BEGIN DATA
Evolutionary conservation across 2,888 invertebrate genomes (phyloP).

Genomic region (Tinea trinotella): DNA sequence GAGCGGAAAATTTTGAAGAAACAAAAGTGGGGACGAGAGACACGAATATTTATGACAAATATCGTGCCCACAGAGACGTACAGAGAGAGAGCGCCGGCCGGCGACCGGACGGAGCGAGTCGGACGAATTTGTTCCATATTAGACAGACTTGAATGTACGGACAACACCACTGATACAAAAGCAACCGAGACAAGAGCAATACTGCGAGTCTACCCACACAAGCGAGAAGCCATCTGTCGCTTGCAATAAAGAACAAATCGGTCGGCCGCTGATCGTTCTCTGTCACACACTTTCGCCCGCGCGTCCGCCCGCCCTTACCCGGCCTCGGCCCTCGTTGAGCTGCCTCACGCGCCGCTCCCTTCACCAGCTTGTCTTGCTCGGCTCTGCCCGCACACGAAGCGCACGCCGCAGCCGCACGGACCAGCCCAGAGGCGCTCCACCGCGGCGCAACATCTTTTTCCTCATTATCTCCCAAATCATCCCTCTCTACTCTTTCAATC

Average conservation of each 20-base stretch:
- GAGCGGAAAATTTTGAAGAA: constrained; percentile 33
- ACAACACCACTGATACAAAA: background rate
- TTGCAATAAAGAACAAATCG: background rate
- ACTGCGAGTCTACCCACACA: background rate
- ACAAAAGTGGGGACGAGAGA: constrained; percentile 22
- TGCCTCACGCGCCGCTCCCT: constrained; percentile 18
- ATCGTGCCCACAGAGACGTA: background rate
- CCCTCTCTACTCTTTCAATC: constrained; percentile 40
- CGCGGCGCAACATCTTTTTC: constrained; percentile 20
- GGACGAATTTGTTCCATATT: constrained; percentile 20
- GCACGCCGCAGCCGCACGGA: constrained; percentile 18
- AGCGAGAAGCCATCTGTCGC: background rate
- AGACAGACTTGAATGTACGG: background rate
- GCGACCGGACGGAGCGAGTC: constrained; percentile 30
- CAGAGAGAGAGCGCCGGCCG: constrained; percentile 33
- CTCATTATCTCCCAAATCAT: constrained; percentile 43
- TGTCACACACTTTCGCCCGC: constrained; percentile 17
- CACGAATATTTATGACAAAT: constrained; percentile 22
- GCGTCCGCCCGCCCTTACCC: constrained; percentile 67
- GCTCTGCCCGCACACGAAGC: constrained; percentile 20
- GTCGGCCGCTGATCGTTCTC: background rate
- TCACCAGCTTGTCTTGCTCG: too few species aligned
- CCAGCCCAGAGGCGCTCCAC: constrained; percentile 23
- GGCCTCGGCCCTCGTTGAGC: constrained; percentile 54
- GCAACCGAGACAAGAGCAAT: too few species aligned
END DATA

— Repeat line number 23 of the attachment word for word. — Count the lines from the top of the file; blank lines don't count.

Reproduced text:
- GCTCTGCCCGCACACGAAGC: constrained; percentile 20